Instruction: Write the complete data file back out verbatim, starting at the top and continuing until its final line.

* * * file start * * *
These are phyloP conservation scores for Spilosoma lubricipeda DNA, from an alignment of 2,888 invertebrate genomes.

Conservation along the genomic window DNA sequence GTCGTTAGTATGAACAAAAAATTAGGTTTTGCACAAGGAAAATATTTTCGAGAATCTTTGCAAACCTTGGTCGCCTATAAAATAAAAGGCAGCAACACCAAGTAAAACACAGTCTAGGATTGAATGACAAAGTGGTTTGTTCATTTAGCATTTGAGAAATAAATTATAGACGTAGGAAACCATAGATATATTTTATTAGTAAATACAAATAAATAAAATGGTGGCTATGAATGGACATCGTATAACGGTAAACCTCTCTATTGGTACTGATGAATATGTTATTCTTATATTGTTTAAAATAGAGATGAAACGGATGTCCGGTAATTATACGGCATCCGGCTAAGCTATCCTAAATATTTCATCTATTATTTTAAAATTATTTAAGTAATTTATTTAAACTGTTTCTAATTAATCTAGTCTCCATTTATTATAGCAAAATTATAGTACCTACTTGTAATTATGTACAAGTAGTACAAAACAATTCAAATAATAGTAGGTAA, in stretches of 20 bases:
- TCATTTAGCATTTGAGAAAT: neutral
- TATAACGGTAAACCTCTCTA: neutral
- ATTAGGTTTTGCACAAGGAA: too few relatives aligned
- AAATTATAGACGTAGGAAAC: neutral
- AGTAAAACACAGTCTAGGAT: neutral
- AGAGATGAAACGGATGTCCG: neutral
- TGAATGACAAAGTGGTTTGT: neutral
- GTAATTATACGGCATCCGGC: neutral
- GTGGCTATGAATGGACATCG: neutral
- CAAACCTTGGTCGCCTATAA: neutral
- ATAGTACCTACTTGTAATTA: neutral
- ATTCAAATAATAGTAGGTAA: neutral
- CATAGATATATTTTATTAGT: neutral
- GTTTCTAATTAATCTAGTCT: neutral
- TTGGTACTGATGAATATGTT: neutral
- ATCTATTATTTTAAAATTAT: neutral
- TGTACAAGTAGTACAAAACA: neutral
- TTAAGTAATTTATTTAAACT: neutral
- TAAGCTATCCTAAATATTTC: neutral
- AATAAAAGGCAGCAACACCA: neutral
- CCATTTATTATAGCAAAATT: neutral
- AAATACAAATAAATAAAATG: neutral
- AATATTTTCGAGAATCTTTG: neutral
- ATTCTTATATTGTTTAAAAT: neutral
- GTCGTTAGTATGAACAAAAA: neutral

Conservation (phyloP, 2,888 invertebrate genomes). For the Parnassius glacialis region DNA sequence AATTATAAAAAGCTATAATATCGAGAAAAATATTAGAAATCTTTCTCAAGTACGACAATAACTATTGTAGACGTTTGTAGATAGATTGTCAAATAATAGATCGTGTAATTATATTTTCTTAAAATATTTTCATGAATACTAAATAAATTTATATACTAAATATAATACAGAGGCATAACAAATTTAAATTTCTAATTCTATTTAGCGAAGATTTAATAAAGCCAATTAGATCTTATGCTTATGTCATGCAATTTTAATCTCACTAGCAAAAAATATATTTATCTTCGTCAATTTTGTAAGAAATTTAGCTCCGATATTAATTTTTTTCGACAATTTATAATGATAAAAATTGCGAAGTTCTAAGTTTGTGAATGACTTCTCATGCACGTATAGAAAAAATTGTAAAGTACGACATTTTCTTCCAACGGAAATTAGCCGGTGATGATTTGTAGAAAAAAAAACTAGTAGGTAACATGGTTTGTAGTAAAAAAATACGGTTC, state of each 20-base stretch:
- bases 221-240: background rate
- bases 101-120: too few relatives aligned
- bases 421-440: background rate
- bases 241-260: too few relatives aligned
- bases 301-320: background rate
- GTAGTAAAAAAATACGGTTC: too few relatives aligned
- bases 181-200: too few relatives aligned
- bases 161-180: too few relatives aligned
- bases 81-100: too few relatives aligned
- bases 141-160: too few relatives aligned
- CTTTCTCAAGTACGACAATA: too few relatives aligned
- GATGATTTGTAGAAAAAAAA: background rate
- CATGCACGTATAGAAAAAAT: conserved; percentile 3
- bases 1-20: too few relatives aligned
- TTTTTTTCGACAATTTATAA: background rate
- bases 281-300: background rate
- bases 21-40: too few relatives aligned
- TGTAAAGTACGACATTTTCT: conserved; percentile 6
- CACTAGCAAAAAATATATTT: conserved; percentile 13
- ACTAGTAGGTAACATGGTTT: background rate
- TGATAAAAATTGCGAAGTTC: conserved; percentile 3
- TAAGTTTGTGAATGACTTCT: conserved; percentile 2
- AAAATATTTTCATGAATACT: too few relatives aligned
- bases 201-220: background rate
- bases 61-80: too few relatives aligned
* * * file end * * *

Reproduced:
These are phyloP conservation scores for Spilosoma lubricipeda DNA, from an alignment of 2,888 invertebrate genomes.

Conservation along the genomic window DNA sequence GTCGTTAGTATGAACAAAAAATTAGGTTTTGCACAAGGAAAATATTTTCGAGAATCTTTGCAAACCTTGGTCGCCTATAAAATAAAAGGCAGCAACACCAAGTAAAACACAGTCTAGGATTGAATGACAAAGTGGTTTGTTCATTTAGCATTTGAGAAATAAATTATAGACGTAGGAAACCATAGATATATTTTATTAGTAAATACAAATAAATAAAATGGTGGCTATGAATGGACATCGTATAACGGTAAACCTCTCTATTGGTACTGATGAATATGTTATTCTTATATTGTTTAAAATAGAGATGAAACGGATGTCCGGTAATTATACGGCATCCGGCTAAGCTATCCTAAATATTTCATCTATTATTTTAAAATTATTTAAGTAATTTATTTAAACTGTTTCTAATTAATCTAGTCTCCATTTATTATAGCAAAATTATAGTACCTACTTGTAATTATGTACAAGTAGTACAAAACAATTCAAATAATAGTAGGTAA, in stretches of 20 bases:
- TCATTTAGCATTTGAGAAAT: neutral
- TATAACGGTAAACCTCTCTA: neutral
- ATTAGGTTTTGCACAAGGAA: too few relatives aligned
- AAATTATAGACGTAGGAAAC: neutral
- AGTAAAACACAGTCTAGGAT: neutral
- AGAGATGAAACGGATGTCCG: neutral
- TGAATGACAAAGTGGTTTGT: neutral
- GTAATTATACGGCATCCGGC: neutral
- GTGGCTATGAATGGACATCG: neutral
- CAAACCTTGGTCGCCTATAA: neutral
- ATAGTACCTACTTGTAATTA: neutral
- ATTCAAATAATAGTAGGTAA: neutral
- CATAGATATATTTTATTAGT: neutral
- GTTTCTAATTAATCTAGTCT: neutral
- TTGGTACTGATGAATATGTT: neutral
- ATCTATTATTTTAAAATTAT: neutral
- TGTACAAGTAGTACAAAACA: neutral
- TTAAGTAATTTATTTAAACT: neutral
- TAAGCTATCCTAAATATTTC: neutral
- AATAAAAGGCAGCAACACCA: neutral
- CCATTTATTATAGCAAAATT: neutral
- AAATACAAATAAATAAAATG: neutral
- AATATTTTCGAGAATCTTTG: neutral
- ATTCTTATATTGTTTAAAAT: neutral
- GTCGTTAGTATGAACAAAAA: neutral

Conservation (phyloP, 2,888 invertebrate genomes). For the Parnassius glacialis region DNA sequence AATTATAAAAAGCTATAATATCGAGAAAAATATTAGAAATCTTTCTCAAGTACGACAATAACTATTGTAGACGTTTGTAGATAGATTGTCAAATAATAGATCGTGTAATTATATTTTCTTAAAATATTTTCATGAATACTAAATAAATTTATATACTAAATATAATACAGAGGCATAACAAATTTAAATTTCTAATTCTATTTAGCGAAGATTTAATAAAGCCAATTAGATCTTATGCTTATGTCATGCAATTTTAATCTCACTAGCAAAAAATATATTTATCTTCGTCAATTTTGTAAGAAATTTAGCTCCGATATTAATTTTTTTCGACAATTTATAATGATAAAAATTGCGAAGTTCTAAGTTTGTGAATGACTTCTCATGCACGTATAGAAAAAATTGTAAAGTACGACATTTTCTTCCAACGGAAATTAGCCGGTGATGATTTGTAGAAAAAAAAACTAGTAGGTAACATGGTTTGTAGTAAAAAAATACGGTTC, state of each 20-base stretch:
- bases 221-240: background rate
- bases 101-120: too few relatives aligned
- bases 421-440: background rate
- bases 241-260: too few relatives aligned
- bases 301-320: background rate
- GTAGTAAAAAAATACGGTTC: too few relatives aligned
- bases 181-200: too few relatives aligned
- bases 161-180: too few relatives aligned
- bases 81-100: too few relatives aligned
- bases 141-160: too few relatives aligned
- CTTTCTCAAGTACGACAATA: too few relatives aligned
- GATGATTTGTAGAAAAAAAA: background rate
- CATGCACGTATAGAAAAAAT: conserved; percentile 3
- bases 1-20: too few relatives aligned
- TTTTTTTCGACAATTTATAA: background rate
- bases 281-300: background rate
- bases 21-40: too few relatives aligned
- TGTAAAGTACGACATTTTCT: conserved; percentile 6
- CACTAGCAAAAAATATATTT: conserved; percentile 13
- ACTAGTAGGTAACATGGTTT: background rate
- TGATAAAAATTGCGAAGTTC: conserved; percentile 3
- TAAGTTTGTGAATGACTTCT: conserved; percentile 2
- AAAATATTTTCATGAATACT: too few relatives aligned
- bases 201-220: background rate
- bases 61-80: too few relatives aligned